LINCOLN (KPTM) – She is facing trial this month—but not before she tells the public her side of the story. 34-year-old Charlie Rogers is accused of making up a hate crime.
Tuesday night she posted a video to YouTube telling people that there are "two sides to every story" and hers is that she is innocent.
In less than 24-hours hundreds of comments from viewers were posted.
"People were so supportive in the beginning. Once the accusations were made that all went away," Rogers said in the video.
Username orawhaty402 posted:
"You are a disgrace to not only the LGBT community, but Nebraska and the U.S."
But others supported her.
Username grlanae posted:
"Charlie and I have been friends for years. She is neither a liar nor a publicity hound."
Back in July Rogers told police three, masked men broke into her house and carved homophobic slurs into her arms and stomach.
Investigators later arrested Rogers for giving police false information. They said they found evidence that the lines cut on her body were too straight to be accomplished during a struggle. They also said all cuts were in areas the she could have inflicted herself.
They also found no DNA, except Rogers', on a pair of white gloves she told detectives the three men used when they attacked her. They never found any blood at the scene Rogers' originally mentioned either.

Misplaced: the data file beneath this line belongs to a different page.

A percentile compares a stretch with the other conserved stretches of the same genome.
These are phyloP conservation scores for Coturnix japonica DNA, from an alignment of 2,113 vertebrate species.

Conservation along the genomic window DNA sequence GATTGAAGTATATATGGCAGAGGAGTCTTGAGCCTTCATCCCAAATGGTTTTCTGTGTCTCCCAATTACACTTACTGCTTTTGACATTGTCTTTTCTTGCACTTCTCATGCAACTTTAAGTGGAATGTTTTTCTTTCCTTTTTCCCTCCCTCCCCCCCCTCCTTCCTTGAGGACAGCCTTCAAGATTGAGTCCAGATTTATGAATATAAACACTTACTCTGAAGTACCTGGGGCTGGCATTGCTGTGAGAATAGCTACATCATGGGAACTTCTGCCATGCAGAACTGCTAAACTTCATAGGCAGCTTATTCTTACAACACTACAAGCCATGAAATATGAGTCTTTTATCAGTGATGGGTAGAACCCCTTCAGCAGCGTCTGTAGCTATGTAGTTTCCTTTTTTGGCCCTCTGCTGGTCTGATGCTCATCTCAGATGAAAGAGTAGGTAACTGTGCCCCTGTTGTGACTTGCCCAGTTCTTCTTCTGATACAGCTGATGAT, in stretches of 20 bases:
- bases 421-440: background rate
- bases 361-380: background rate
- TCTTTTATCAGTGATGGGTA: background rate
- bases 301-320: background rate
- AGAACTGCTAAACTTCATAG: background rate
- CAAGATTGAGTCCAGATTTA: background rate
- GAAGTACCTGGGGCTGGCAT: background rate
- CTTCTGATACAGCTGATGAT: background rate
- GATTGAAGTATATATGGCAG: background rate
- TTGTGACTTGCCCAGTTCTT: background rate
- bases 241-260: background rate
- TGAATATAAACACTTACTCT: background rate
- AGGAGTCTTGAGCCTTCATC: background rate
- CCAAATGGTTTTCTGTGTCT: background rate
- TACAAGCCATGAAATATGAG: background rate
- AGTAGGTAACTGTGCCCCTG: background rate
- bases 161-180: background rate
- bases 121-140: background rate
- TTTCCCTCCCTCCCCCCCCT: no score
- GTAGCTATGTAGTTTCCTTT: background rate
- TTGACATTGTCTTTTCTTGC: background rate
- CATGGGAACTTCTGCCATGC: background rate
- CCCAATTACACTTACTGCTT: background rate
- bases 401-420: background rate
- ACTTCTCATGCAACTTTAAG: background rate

More evidence showed that Rogers purchased zip ties, a box cutter, box cutter blades and white gloves—tools she said the three men used to inflict the wounds found on her body. A clerk at the local hardware store these tools were purchased identified Rogers as the customer.
Rogers never mentions any of this in her video.
She admits she does not remember all the details of the incident and said she accepts that she is going to jail.
"I want people to know that there are serious repercussions for the mean and hateful things you say to and about people," Rogers said.
Rogers' attorney Brett McArthur said this video is irrelevant.
"Cases such as this should be decided in a court of law, not by public opinion. And right now that video isn't evidence. So I don't know that it will make a difference."
A jury is supposed to be selected soon—whether they will see this video is unclear.
"I'm going to talk and I'm going to talk and I'm going to talk until I can't talk anymore."
But it is clear that at more than three-thousand views in one day, many people are hearing Rogers' case before it goes to trial.
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